Fountain pens overcame early technical limitations and began to be mass-produced in the 1870s. During the next few decades there was a steady stream of improvements, technical innovations and new materials that caused them to become commonplace items in offices. Luxury pens were prized possessions. Executives would display their best pens in special holders on their desks. New pens would be shown off and handed around for inspection. People kept track of each new development.
In the 1950s ballpoint pens appeared for the first time, with early technical issues and leaking problems. Quickly, though, manufacturers overcame those limitations and began to produce a similarly wide range of models, including expensive models that again became office status symbols. For decades graduates were given expensive pens that were expected to be shown off and treasured.
There was great interest in the technology in fountain pens and later in ballpoint pens. How many baby boomers remember taking apart Cross pens, trying to figure out why the point emerged when the barrel was twisted? Or staring at the clicker on a mechanical pen, trying to understand why the point stays out on the first click but goes in on the second click?
In the early 1960s, Bic pens began to be mass produced in the US and sold for nineteen cents. Pens became office tools and interest began to wane. There are still luxury pens and people who care about them, but for most people a pen is an interchangeable item taken from a drawer full of them. We don’t brag to our friends about our latest pen.
It’s not a precise analogy but our computers have gone through something like that curve. They started as fascinating novelties, endlessly interesting, studied and compared as they developed, and treated as status symbols at the high end. Now they’re turning into office tools, interchangeable items that do not inspire much envy or possessiveness.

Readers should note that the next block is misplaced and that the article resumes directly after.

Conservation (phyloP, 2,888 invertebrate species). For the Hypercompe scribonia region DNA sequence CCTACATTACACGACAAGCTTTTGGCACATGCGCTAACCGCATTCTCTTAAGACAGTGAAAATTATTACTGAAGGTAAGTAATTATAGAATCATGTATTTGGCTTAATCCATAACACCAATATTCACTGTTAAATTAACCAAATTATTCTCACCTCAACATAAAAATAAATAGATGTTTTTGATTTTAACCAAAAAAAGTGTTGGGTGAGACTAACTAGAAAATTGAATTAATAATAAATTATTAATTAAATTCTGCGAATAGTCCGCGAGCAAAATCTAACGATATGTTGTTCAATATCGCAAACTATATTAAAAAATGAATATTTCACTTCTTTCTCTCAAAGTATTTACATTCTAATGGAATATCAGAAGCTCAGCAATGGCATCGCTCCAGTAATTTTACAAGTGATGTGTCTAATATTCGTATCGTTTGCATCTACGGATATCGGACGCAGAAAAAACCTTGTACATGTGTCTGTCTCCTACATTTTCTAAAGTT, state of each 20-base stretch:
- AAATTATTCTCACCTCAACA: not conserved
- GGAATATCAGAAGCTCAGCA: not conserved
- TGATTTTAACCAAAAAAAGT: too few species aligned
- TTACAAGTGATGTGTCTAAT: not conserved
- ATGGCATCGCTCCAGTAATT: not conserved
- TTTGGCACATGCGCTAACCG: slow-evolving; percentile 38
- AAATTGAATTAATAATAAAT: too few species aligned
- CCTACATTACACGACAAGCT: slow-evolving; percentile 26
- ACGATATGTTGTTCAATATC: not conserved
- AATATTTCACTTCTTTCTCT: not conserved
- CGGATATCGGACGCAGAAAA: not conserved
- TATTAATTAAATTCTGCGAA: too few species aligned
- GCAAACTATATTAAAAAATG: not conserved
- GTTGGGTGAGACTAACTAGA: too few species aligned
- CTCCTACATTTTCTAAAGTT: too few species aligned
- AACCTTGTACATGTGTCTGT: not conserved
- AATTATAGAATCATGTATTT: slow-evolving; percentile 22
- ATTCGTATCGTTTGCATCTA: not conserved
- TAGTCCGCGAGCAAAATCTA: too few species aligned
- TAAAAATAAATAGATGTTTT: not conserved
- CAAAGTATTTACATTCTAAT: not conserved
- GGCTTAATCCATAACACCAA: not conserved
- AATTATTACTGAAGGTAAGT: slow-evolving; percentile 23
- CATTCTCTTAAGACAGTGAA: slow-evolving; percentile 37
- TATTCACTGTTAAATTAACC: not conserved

At one time our computers were well-known to us. We knew the specs. We compared the new processors. We read magazines about the latest models. We’d ooh and aah for the particularly sleek notebook that a colleague got, we’d make informed decisions about video cards, we’d comment on a particularly stylish case.
That doesn’t happen often any more. All the computers on the market are powerful enough to run Windows 7 or Mac OS X successfully, from the biggest gold-plated gaming monster down (almost) to the bottom, the no-name systems made from plastic scraps and Legos and sold for a few dollars at Walmart. It doesn’t matter what the computer case looks like or what parts are inside as long as it displays web pages and streams Netflix videos.
We’re still going to be able to be impressed by a particularly cool notebook and I’m sure there is still some science fiction technology for our office computers that will be able to impress us, but on the whole we’re sitting down at our desks to do our work with our tools, with a steadily decreasing sense of magic and excitement.
New devices will go through accelerated versions of the same curve. Last year we passed around smartphones to people who didn’t have them yet. This year we’ll fondle each other’s tablets. Next year – well, who knows? Maybe we’ll compare notes on our optical implants. There is no end in sight to breathtaking technology.
But the things that we currently refer to as “computers,” the boxes under our desk and the notebooks in our briefcases – the magic is just about done. They’re a bit more than nineteen cents but most of you will be using the modern equivalent of Bic pens – a device well suited to let you do your job and not particularly interesting in its details.
I have this in mind because tomorrow I’ll tell you about a notebook that is exceptional. It is sleek and sexy techno-porn. It’s one of the best engineered and designed notebooks ever released in the Windows world. And it has about as much relevance to most of you as an article about a really expensive pen: interesting to know it exists but nothing that changes your experience, which is that you go to work and use a business tool.
It is pretty cool, though!